A day will come when I can’t manage the weight of heavier lenses as I hike, it isn’t approaching but I can see it in the distance. In the meantime I try to get out as much as I can, photograph what I can, but more than anything delight in the moments as they pass, for they pass ever more quickly. I’m thankful for the handful of cameras I’ve had over the decades for the pictures taken, the memories preserved. I’m amazed at what I can do with today’s gear compared to when I started. Here’s hoping my photographic future is as rewarding as the past.
Most of the lizards I see underfoot scurry across the desert floor at a seemingly impossible speed, as though they were lighter than air, none more so than the zebra-tailed lizard. This one had raised up his body off the ground and showed off his long legs and the coloring along his side although you can’t see the vibrant tail for which he is named. Just once I’d love to run like he runs, to know that effortless speed.
I was sitting below this little common side-blotched lizard, shooting up at it against a blue sky (below), when I realized if I moved the camera slightly I could shift the background to green courtesy of a massive saguaro standing behind it. There is green in the desert, not the ubiquitous saturated greens of the forests of the Northwest but a soft, muted green, always in the saguaros and palo verdes but on many more plants now that the summer monsoons have arrived.
Blue is easy to find in the skies of the desert but some lizards, especially the males, may have blue throats or sides or blue speckled throughout their scales. Blue too is the skin around the eyes of adult white-winged and mourning doves. All of these blues can be seen where I photographed this lizard at The Amphitheater in McDowell Sonoran Preserve, a rock formation on the Cholla Mountain Loop Trail that is one of my favorite places to hike.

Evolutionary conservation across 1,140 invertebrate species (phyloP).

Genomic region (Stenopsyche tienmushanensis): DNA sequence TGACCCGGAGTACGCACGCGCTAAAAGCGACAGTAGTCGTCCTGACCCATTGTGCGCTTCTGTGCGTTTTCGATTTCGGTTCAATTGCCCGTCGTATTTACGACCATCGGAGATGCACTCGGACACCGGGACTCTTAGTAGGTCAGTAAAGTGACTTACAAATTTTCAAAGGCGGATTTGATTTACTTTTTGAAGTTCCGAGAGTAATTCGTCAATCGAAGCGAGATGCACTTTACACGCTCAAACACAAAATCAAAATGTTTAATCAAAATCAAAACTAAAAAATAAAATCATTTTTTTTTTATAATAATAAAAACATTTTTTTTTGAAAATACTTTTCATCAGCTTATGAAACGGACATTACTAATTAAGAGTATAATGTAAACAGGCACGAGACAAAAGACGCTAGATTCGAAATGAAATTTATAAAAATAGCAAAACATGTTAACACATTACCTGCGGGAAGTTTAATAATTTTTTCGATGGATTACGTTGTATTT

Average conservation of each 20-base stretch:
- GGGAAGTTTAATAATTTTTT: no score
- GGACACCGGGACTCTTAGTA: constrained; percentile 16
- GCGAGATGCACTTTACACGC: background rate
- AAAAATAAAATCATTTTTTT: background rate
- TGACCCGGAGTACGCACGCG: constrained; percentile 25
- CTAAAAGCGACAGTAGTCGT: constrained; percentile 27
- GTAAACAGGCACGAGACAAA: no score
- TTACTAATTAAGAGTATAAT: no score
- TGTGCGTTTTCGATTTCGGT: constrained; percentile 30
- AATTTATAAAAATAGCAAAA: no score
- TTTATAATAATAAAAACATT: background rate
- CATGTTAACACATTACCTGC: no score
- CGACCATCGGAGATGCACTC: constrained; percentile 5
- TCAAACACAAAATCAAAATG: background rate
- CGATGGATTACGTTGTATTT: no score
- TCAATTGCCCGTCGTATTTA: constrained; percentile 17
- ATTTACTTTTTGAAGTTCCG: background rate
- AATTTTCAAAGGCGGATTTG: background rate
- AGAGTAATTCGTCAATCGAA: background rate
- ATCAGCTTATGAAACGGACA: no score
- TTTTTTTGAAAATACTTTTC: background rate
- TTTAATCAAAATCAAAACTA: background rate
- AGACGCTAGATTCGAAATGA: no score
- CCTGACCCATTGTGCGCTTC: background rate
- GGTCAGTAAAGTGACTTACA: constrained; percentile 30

I knew even before setting foot in Arizona that my pictures in the desert would draw heavily from a palette of browns rather than the green of the Pacific Northwest. I didn’t know that there would occasionally b red in the desert too, such as the red racer, the house finch, and the northern cardinal. However, for a month or so at the end of spring and the start of summer red explodes across the desert in the fruit of the saguaro.
Here near The Amphitheater in McDowell Sonoran Preserve a ripe fruit bursts open, exposing the pulp and seeds inside. The fruit is chockfull of seeds, according to the National Park Service there are about 2000 seeds per fruit. Few will develop into a seedling and fewer into an adult saguaro in the harsh desert climate but its not for lack of trying. I noticed multiple birds eating the fruit but mostly it was white-winged doves, who apparently digest the seeds rather than passing them in their waste like some other birds. They end up with so much juice and pulp and seeds on their faces that I imagine some of the seeds will fall to the ground as they preen, so perhaps all is not lost.
As the fruit continues to ripen on the saguaro, even the outside turns red. The dried stalk above them is all that remains of the flowers that grew atop them, the ripened fruit results from flowers that were pollinated. Most of the fruit grows at the top of the saguaro or the ends of its arms but some grows on the sides like the one below that has been cleaned of most of its contents by the denizens of the desert, only a few of the tiny black seeds remain inside.